Mutual of Roanoke’s Wild Kingdom! Of Spiders!
YESTERDAY, friends, I promised you a little something. Or rather, a bunch of big, hairy, evil, deadly somethings, plural. And today…? Well, today I deliver.
Because as I find out again and again, over and over, on each trip there…
Now understand this: I saw a good deal many more than I photographed. But after a while, you become desensitized to the horror. You go numb. You’re in a constant state of shock. Your fingers are trembling too much to work the knobs and dials on your blogging camera.
That or you’re running for your goddamn life.
Look at this monster. And I pray to God you’re not eating.
On my screen the damn thing is life size, and I have a big screen. Oh, some will claim it’s a harmless orb weaver – a common garden spider that keeps down the pest population. I ask you: If this is the good guy, what in holy hell must the “pests” be like?! And did you get a good look at those pedipalps?!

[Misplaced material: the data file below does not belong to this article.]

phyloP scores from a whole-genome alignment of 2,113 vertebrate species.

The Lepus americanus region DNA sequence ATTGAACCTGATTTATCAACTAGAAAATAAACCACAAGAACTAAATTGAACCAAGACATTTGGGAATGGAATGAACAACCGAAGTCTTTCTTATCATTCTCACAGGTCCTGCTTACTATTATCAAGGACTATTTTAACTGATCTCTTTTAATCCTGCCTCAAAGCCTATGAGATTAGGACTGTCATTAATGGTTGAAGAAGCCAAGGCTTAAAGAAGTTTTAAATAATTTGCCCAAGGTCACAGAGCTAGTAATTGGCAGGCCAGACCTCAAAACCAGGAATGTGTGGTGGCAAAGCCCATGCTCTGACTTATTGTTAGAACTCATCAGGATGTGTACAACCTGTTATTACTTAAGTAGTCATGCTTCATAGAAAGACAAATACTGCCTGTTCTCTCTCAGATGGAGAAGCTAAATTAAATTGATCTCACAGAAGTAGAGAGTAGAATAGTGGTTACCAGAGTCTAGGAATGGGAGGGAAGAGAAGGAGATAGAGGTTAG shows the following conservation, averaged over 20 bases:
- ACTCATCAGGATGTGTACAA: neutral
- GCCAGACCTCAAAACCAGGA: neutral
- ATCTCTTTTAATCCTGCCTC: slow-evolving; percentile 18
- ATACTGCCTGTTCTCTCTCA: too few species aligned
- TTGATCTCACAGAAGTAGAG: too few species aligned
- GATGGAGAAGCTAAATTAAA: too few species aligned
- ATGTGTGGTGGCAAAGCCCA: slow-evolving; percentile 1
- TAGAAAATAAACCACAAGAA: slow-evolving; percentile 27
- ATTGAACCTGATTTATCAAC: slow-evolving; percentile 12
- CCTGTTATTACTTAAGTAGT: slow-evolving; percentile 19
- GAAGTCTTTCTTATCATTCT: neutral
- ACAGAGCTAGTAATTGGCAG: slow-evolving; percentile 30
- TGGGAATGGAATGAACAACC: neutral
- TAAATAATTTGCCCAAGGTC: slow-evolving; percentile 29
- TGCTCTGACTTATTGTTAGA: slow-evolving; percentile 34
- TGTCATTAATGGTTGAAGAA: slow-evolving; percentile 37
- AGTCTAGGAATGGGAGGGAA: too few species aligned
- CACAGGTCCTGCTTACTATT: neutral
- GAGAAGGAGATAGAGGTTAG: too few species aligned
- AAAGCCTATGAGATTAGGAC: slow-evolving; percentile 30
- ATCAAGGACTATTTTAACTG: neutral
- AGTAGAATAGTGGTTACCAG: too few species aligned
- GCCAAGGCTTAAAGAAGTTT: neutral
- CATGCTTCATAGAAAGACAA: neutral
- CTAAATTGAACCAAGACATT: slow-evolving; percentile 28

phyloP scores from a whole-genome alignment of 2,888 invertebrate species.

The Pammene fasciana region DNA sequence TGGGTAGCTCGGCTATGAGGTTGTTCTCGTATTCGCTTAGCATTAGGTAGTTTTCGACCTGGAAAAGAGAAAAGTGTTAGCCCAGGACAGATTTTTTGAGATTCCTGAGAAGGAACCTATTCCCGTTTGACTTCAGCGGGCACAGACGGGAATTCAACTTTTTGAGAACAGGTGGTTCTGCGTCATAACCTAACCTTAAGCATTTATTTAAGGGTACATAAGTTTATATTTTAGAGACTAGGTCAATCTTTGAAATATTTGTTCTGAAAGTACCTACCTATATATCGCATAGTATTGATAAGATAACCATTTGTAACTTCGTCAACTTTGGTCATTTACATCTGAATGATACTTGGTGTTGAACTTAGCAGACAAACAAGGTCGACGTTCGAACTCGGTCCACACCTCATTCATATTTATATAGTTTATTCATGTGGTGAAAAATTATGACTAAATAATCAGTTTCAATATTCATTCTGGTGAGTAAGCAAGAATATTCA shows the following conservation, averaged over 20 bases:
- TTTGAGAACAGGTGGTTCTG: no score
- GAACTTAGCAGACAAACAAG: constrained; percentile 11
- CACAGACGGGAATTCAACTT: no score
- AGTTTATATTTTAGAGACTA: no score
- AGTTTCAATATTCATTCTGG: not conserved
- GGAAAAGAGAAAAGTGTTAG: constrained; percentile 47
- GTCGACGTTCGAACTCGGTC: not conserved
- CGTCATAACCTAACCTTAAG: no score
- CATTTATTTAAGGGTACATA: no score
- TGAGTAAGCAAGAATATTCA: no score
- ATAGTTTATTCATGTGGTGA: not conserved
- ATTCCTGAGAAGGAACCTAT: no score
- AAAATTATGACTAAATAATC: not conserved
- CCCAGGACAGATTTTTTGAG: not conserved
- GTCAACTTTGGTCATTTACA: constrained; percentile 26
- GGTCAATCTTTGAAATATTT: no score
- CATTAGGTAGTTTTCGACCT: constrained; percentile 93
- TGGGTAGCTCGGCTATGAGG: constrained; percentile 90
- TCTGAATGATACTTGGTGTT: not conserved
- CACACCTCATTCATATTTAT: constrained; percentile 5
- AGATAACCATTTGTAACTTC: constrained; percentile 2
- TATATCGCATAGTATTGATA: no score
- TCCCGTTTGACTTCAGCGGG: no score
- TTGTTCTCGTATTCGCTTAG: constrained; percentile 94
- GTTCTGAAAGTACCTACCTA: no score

Next up – and I warn you, it just gets worse – is this eight-legged spawn of Satan:
Again – on my computer – about life size. Consider yourself lucky if you’re looking at this on a smartphone. The body alone was the size of a big ripe cherry tomato, which was ironic because he and his extended family were living…
…in a large garden of cherry tomato plants. And among my chores while visiting was to pick cherry tomatoes for the salad for dinner! (The website said “charming bed and breakfast;” it was more of a socialist granola-y hippy commune. Everyone had to do their share of the work all while singing folk songs about Obama. On the plus side, clothing was optional.)
Anyway, let’s go in for a closeup of that particular behemoth.
As you can see, it’s a little out of focus. My hands were shaking. Yours would be too.